Last Saturday 30 May 2020, Elon Musk achieved his fundamental goal of human spaceflight for his pioneering company SpaceX.
The Crew Dragon spacecraft carried Nasa astronauts Doug Hurley and Bob Behnken into orbit for a rendezvous with the International Space Station (ISS).
But before the company is able to end a nine-year launch drought in the US by successfully launching two astronauts, Crew Dragon evolved from an earlier design, called Dragon 1, which launched 20 times on missions between May 2012 and March 2020 to deliver cargo to the ISS.
Musk unveiled the seven-seat Crew Dragon concept during an event at SpaceX’s headquarters in Hawthorne, California in May 2014.
Similar to Dragon 1, the crewed version is a capsule design, making it more fairly similar to the Apollo command modules that carried astronauts to the Moon than the winged space shuttle concept, which was conceived to carry both a crew and a large payload.
The Crew Dragon has 16 Draco thrusters used to maneuver the vehicle in orbit. Each Draco can produce 90 pounds of force in the vacuum of space.
One of the biggest features of Crew Dragon is the touchscreens on the inside. It is designed to not just to be very functional, but with user experience in mind.
The two Nasa astronauts, Bob Behnken and Doug Hurley have been working with SpaceX to get the vehicle ready for its first crewed flight. Hurley admits that the “glass cockpit” took a bit of getting used to.
Hurley also comments: “The capsule design is a safer design than a winged vehicle under most circumstances.”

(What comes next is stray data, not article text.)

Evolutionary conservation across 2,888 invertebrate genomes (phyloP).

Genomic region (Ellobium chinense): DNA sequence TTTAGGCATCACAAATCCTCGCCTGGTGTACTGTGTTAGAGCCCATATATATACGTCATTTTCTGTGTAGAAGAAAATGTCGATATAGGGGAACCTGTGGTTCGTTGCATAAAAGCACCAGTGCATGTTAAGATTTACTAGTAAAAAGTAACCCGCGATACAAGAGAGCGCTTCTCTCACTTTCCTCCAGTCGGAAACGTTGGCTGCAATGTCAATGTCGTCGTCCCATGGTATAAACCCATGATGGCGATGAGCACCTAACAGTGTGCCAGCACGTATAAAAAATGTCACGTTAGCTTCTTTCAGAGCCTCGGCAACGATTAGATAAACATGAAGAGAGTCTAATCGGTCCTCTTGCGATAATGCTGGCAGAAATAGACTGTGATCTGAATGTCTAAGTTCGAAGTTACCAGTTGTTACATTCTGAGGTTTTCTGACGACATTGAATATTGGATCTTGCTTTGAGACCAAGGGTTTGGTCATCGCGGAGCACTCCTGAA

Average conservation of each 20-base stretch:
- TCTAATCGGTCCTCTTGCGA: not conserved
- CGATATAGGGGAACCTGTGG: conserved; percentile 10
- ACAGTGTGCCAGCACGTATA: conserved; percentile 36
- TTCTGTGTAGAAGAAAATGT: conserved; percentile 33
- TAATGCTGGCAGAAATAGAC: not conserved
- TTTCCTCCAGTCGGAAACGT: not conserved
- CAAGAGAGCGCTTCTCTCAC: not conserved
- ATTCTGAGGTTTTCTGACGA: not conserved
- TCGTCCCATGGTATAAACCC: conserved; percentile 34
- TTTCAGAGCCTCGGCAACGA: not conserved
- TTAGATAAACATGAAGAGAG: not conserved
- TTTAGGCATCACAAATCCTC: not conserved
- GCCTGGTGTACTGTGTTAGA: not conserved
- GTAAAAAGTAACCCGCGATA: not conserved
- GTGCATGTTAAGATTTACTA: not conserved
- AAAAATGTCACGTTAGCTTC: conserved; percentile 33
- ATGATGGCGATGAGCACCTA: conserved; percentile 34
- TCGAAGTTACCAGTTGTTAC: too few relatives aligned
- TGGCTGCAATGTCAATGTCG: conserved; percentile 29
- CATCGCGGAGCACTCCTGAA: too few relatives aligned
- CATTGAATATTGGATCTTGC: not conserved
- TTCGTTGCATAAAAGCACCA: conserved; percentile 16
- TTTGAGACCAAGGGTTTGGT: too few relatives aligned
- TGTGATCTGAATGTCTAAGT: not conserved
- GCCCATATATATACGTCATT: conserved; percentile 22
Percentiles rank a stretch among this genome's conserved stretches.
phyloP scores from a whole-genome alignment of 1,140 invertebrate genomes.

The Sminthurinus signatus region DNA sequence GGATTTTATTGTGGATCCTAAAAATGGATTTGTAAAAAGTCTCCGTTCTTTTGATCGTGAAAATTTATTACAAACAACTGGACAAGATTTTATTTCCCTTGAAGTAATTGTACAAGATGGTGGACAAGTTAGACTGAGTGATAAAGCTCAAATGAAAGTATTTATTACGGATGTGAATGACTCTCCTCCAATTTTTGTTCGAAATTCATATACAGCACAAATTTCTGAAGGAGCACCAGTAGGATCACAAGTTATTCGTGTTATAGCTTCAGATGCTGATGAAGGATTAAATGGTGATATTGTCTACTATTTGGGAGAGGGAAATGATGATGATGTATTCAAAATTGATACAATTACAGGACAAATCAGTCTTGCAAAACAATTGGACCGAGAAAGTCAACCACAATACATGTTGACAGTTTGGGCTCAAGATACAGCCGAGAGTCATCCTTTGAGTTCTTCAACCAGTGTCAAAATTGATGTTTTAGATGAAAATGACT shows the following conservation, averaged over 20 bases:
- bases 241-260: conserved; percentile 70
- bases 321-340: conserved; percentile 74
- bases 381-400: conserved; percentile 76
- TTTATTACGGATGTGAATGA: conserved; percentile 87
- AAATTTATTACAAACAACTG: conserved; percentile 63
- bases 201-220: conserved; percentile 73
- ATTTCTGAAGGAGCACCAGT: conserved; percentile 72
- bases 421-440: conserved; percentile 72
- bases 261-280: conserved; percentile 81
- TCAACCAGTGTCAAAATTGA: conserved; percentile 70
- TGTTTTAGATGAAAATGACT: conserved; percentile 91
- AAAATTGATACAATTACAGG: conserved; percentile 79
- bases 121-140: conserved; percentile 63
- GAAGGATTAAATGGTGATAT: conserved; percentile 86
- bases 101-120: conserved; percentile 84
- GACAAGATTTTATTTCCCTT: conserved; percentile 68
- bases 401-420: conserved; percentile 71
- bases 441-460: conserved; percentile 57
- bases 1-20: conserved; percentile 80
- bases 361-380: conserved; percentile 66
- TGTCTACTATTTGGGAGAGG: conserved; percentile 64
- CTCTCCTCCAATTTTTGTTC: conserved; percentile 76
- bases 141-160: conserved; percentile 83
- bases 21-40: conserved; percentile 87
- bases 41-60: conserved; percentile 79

Behnken adds: “The space shuttle was 10 times larger in terms of mass than you needed to get into low-Earth orbit… flying on a smaller rocket, really focused on the crew mission… provides another level of safety.”
But in case anything goes wrong on the pad or during the climb to orbit, SpaceX has designed an innovative abort system for the capsule. The launch escape system (LES) consists of a set of SpaceX-designed SuperDraco engines that fire in the event of an emergency to propel the capsule and its crew safely away from the rocket, says John Federspiel.
“This is a dream come true for me and everyone at SpaceX,” expressed by Elon Musk, the chief engineer at SpaceX.
“It is the culmination of an incredible amount of work by the SpaceX team, by NASA, and by a number of other partners in the process of making this happen. You can look at this as the results of a hundred thousand people roughly when you add up all the suppliers and everyone working incredibly hard to make this day happen.”